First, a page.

It is shameful that CDCR is about to open a for-profit “boutique prison” that does nothing positive to solve the disproportionate overcrowding in the women’s prisons at this time. Assembly Members and Senators, please intervene!  Stop the GEO prison from opening. Instead use this $9 million to fully implement existing release programs immediately and fund community-based (not for-profit) reentry programs.

Thank you for listening to this urgent request,

Natalie DeMola, CCWF

Jane Dorotik, CIW

Fonda Gayden, CCWF

Anne Marie Harrison, CCWF

Valerie Juarez, CCWF

Terah Lawyer, CCWF

ChiChi Locci, CCWF

Maydee Morris, CCWF

Amy Preasmeyer, CCWF

Patrice Wallace, CCWF

Summer Heat Kills Inmates in Prisons, and That Needs to Change

From: University of Texas – Austin

June 26, 2014

By Ariel Dulitzky, Director of the Human Rights Clinic; Alex Goeman & Samantha Chen, Students of the Human Rights Clinic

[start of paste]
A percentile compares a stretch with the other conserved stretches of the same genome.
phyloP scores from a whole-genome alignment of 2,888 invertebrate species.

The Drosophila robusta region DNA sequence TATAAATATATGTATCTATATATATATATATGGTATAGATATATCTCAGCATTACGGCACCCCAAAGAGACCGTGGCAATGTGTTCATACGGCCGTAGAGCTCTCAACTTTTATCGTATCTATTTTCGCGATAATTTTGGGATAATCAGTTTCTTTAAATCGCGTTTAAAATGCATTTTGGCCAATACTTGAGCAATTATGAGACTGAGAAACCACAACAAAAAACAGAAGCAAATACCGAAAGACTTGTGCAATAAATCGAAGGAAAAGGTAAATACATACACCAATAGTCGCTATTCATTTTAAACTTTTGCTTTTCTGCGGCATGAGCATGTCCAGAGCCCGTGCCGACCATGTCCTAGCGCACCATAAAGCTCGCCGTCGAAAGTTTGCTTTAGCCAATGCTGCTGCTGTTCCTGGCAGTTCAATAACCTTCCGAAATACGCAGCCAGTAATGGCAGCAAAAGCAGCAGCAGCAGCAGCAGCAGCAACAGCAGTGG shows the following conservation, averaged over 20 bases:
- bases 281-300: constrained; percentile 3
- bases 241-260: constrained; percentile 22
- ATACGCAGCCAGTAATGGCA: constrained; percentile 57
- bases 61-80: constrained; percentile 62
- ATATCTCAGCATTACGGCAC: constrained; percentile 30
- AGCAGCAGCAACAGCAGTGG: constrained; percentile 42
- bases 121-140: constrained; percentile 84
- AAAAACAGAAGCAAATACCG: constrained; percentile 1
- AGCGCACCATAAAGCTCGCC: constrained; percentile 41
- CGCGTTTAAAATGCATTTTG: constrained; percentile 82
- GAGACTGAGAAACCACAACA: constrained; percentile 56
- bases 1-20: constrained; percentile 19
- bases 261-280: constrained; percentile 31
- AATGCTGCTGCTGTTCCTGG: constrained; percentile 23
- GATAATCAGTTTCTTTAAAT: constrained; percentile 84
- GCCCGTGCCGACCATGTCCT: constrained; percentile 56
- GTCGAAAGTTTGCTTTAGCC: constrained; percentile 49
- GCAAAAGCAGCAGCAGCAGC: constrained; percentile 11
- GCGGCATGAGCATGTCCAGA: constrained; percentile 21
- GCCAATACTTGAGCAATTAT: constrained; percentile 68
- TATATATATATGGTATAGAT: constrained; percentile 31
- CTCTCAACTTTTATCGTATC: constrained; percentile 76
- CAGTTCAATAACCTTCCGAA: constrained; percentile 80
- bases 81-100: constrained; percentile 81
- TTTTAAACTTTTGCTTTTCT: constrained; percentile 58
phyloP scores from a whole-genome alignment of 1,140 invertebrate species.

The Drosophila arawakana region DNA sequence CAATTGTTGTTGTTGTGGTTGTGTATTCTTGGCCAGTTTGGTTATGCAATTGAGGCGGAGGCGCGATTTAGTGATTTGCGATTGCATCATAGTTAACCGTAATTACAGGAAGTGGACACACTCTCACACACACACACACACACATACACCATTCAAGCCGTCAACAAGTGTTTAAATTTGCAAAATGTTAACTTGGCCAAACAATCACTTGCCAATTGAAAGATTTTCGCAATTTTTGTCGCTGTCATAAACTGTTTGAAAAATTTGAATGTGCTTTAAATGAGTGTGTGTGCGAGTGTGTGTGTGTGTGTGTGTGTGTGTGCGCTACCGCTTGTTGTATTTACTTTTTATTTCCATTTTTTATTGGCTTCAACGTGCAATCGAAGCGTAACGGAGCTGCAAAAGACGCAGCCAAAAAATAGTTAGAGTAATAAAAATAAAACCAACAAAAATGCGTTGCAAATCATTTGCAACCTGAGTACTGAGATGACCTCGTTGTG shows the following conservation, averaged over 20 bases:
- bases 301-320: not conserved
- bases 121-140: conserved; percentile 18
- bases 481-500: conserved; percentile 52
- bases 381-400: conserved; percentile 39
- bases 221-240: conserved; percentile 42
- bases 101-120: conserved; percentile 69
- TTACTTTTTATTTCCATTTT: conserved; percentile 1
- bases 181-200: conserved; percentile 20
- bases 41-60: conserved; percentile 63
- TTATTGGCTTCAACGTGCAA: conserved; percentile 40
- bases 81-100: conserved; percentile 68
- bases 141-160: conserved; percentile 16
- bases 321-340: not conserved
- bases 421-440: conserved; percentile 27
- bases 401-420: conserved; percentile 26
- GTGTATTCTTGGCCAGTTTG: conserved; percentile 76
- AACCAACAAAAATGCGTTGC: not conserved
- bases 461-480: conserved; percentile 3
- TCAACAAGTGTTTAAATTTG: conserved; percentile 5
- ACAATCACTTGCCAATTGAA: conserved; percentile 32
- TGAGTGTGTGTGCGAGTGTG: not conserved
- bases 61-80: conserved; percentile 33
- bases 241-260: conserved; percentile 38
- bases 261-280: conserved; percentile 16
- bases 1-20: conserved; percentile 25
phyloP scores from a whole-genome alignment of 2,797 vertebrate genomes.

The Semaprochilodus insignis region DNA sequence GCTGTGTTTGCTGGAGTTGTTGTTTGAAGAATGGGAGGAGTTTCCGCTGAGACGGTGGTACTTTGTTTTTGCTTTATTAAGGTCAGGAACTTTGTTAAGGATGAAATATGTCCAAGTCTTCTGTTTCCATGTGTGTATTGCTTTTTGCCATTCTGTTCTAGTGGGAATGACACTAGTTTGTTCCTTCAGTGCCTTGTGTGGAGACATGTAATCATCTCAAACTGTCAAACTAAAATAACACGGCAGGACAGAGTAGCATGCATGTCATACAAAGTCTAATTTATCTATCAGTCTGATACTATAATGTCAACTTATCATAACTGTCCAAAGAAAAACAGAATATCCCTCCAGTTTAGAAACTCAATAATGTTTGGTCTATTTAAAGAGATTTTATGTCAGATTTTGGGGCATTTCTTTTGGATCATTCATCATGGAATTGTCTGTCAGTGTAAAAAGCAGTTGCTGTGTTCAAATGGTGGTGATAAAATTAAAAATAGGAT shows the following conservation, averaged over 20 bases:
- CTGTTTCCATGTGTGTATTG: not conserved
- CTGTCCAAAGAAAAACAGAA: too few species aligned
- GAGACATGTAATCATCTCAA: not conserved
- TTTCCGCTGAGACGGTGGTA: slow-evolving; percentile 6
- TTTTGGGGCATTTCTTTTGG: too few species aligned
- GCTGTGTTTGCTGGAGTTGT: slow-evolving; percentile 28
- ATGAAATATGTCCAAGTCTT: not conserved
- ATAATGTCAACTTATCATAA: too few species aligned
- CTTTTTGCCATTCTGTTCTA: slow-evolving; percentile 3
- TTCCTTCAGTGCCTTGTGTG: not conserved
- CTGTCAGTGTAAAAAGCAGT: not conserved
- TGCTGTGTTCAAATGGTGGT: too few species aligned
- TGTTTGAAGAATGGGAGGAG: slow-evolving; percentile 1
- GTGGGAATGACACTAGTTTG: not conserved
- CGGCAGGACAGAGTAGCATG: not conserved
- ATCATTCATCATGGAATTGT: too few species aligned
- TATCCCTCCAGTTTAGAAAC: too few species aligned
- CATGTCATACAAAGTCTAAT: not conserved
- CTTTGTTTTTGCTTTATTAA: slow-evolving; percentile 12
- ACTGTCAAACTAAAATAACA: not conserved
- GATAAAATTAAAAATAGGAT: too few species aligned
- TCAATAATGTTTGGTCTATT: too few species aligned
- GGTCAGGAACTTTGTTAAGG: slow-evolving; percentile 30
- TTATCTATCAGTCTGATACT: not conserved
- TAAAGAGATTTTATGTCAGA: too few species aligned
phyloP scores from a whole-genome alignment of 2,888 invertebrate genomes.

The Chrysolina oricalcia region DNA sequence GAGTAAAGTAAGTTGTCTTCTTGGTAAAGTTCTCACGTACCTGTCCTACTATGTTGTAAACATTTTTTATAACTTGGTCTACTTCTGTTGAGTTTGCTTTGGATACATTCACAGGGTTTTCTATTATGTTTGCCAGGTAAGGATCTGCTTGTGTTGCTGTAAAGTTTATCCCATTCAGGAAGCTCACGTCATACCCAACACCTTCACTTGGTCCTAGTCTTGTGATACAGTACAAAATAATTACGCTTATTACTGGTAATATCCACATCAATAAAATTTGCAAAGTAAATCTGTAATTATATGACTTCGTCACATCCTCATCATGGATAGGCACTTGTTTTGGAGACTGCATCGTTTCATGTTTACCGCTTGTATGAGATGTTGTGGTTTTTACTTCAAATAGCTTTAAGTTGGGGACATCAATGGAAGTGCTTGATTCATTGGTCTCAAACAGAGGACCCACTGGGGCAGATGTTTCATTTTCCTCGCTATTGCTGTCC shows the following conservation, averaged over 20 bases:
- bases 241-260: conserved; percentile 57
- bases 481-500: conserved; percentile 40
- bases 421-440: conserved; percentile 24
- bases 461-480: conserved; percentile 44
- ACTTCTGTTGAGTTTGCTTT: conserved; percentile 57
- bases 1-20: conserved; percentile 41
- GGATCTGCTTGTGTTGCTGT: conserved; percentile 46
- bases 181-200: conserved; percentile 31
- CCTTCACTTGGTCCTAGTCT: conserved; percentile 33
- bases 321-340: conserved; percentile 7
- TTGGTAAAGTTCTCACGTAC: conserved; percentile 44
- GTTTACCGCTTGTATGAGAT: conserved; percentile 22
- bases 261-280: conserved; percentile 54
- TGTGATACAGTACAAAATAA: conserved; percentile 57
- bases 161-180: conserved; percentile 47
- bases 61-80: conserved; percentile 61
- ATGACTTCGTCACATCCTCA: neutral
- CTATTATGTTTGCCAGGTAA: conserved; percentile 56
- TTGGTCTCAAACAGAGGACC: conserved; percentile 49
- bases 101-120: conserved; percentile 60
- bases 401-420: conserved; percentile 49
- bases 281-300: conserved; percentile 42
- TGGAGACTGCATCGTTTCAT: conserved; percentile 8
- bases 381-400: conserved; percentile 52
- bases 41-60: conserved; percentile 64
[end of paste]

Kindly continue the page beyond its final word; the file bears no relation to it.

Searing heat and suffocating humidity levels are upon us here in the Southern states. In Texas, residents know that summers are brutal, but while we may be proud of our ability to withstand such extreme conditions, that cold blast of air conditioning when we walk indoors is a welcome respite from the heat outside. In fact, prolonged exposure to temperatures as low as 90 degrees Fahrenheit, when combined with high humidity levels, can put even the healthiest individuals in extreme danger. Despite knowing of these dangers, the Texas Department of Criminal Justice (TDCJ) has declined to provide air conditioners in most inmate housing areas, or even to set maximum temperature standards in these areas. This needs to change.

Every summer, the TDCJ subjects its prisoners to deadly temperature and humidity levels, and violates prisoners’ human and constitutional rights and their rights to health, life and dignity. Some note that many law abiding Texans do not have air conditioning in their homes. However, these individuals have the freedom and capability to escape deadly summer heat by entering air-conditioned buildings such as libraries or movie theaters. They can take showers and drink water as many times as they want. TDCJ inmates, on the other hand, spend much of their time locked in enclosed concrete and metal structures, where temperatures often exceed 100 degrees during the summer months.